Quick thinking and a little effort allowed the use a worldwide event to promote an airport – Santa Monica Airport.
In July 2011 I read an article about Wei Chen’s flight around the world with emphasis on the ground-breaking five stops in China. For a country that is just now gradually opening its vast and beautiful geography to private aviation, this was a landmark event.
Being a board member of Friends of Santa Monica Airport (FOSMO) it occurred to me that we might use this event to publicize the airport. As you know, SMO is under constant attack by those who don’t understand the value of aviation, and the remarkable asset that the city and the country has in this airport.
The idea was simple. Wei was coming to Los Angeles area (airport unspecified but probably LAX) so why not bring him to SMO?
We rapidly organized to welcome him. It would be a win-win, with Wei’s trip getting the publicity it deserved as well as some good PR for Santa Monica Airport. Further, Wei’s flight could be tied into the 1924 Douglas World Cruiser flight that originated at – you guessed it – SMO.
How can you insure success when there are only five days between light bulb and alighting on the runway? It’s really not that difficult, and anyone can do it.
There were probably a couple hundred emails, twenty phone calls, and at least one last minute heart-stopper before it all happened.
First – contact the celebrity – in this case, Wei Chen. Wei’s brother, John replied which started the process. I was then connected to Jason Zhang, who immediately recognized the confluence of objectives between Wei’s trip and Santa Monica Airport’s continued operations.
Wei Chen was in Harbin China, and by the time he had gone through Russia and landed at Anchorage, I was in touch with him by email and phone.
Second – mobilize the troops – in this case: FOSMO, CalPilots, AOPA, and don’t forget your fellow aviators and friends.
We also had the magnificent help of Montgomery Day Company (MDC), the professional PR firm that had lent its time and expertise to Wei.
MDC’s Tricia Montgomery and I became close email buddies. She had a first-hand recount of the flight through China in which she had accompanied Wei.
Third – mobilization of the press. Our able Board Member Ken Fuller began drafting a press release, which went through a number of iterations with all parties playing a part.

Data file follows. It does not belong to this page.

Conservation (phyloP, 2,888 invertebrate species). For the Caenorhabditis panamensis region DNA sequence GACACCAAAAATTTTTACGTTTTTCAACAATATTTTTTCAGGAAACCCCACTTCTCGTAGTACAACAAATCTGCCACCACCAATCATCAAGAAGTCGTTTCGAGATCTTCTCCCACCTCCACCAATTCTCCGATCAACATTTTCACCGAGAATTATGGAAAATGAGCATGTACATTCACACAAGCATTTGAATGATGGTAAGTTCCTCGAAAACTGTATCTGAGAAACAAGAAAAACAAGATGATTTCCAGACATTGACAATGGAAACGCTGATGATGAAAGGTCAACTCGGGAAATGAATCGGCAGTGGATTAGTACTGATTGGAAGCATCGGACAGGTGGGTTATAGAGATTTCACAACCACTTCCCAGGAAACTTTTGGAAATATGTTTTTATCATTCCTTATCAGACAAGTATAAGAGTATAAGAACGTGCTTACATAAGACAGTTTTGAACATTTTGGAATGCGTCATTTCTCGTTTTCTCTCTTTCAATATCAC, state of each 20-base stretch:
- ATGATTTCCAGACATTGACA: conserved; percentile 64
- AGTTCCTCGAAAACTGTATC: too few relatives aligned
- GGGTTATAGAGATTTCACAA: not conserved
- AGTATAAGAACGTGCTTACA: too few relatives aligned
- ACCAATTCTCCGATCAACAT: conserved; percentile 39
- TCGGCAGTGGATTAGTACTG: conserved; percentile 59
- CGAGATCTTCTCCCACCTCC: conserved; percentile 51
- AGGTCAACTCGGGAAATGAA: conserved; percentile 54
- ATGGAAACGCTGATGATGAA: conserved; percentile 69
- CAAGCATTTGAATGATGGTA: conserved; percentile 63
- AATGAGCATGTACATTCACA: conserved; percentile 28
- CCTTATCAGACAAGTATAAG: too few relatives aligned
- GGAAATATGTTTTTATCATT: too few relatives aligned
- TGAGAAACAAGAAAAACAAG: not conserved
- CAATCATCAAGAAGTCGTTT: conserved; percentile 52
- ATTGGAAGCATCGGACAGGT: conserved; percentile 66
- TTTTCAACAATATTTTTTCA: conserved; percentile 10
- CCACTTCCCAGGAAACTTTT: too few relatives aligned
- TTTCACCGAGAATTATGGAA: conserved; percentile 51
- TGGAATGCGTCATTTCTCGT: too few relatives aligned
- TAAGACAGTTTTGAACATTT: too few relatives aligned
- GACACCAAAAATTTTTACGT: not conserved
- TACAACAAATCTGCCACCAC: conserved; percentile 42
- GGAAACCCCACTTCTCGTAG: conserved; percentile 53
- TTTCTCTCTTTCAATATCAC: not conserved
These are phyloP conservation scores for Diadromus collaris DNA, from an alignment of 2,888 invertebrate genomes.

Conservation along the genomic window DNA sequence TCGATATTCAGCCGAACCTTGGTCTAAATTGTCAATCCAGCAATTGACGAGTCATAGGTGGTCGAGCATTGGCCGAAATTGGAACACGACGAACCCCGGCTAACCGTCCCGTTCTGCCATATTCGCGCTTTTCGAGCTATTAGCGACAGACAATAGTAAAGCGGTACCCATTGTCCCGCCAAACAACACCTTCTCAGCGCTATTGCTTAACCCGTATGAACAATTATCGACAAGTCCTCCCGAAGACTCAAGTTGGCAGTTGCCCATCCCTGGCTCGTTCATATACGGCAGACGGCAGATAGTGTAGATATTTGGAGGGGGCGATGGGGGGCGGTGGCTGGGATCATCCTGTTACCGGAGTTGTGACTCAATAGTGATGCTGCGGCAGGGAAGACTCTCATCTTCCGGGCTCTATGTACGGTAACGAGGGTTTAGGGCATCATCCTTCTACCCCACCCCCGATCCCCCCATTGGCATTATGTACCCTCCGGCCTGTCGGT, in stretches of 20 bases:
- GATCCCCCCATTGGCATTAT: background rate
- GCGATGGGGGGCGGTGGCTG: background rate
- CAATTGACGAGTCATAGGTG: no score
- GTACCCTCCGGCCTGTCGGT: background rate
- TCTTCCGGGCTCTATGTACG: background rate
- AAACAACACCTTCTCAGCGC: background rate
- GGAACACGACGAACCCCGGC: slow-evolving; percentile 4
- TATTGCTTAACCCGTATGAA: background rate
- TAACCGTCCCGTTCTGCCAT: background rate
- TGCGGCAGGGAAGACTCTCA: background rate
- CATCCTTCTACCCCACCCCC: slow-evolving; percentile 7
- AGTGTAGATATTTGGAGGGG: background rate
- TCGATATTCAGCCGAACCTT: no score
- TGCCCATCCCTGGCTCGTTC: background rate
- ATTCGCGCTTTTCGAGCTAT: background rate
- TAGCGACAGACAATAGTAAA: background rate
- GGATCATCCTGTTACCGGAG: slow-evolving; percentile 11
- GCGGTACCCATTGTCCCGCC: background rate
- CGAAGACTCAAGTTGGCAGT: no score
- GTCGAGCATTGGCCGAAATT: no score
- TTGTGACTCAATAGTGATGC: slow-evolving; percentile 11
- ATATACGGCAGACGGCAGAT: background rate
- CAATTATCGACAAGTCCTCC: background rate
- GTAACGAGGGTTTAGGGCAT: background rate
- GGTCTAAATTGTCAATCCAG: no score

Fourth – remember our airports benefit local businesses. Those who have visited Santa Monica Airport know the Typhoon, a top-notch restaurant. I spoke to the owner, Brian Vidor, who spoke to the airport administration to advise them of and to prepare for the event.
The heart-stopper – there was a mishap on the runway two hours prior to Wei’s arrival. Apparently SoCal ATC had the airport listed as still closed at 3:15 even though it had long since opened.
About six to eight minutes prior to Wei’s SMO ETA, I received a frantic call that Wei had been diverted to Burbank. Sure enough, FlightAware showed a destination changed to BUR.
By that time we had 25-30 people including press and television (and a number of kids) waiting to greet Wei and crew at the Typhoon. After some additional communications we learned Wei had changed back to SMO, and when we stepped outside the Typhoon, Wei’s beautiful TBM 700 was just touching down.
Wei Chen taxied into the prime spot in full sight of everyone in the restaurant. The crowd was later allowed in a limited area on the tarmac around the aircraft for pictures.
As a result of these efforts, Santa Monica Airport became part of a well-publicized around the world flight. Like most airports, it needs all the help it can get.
Airport events – including the arrangements for some notable to come to your airport, can be accomplished by anyone at the almost 300 airports served by California Pilots Association in this great State.
I also want to acknowledge the webmasters at FOSMO and CalPilots, as well as Craig Fuller and Bill Dunn at AOPA.
Please don’t hesitate to contact me through this web site if you’d like to discuss this process.
Region 4 Vice President
California Pilots Association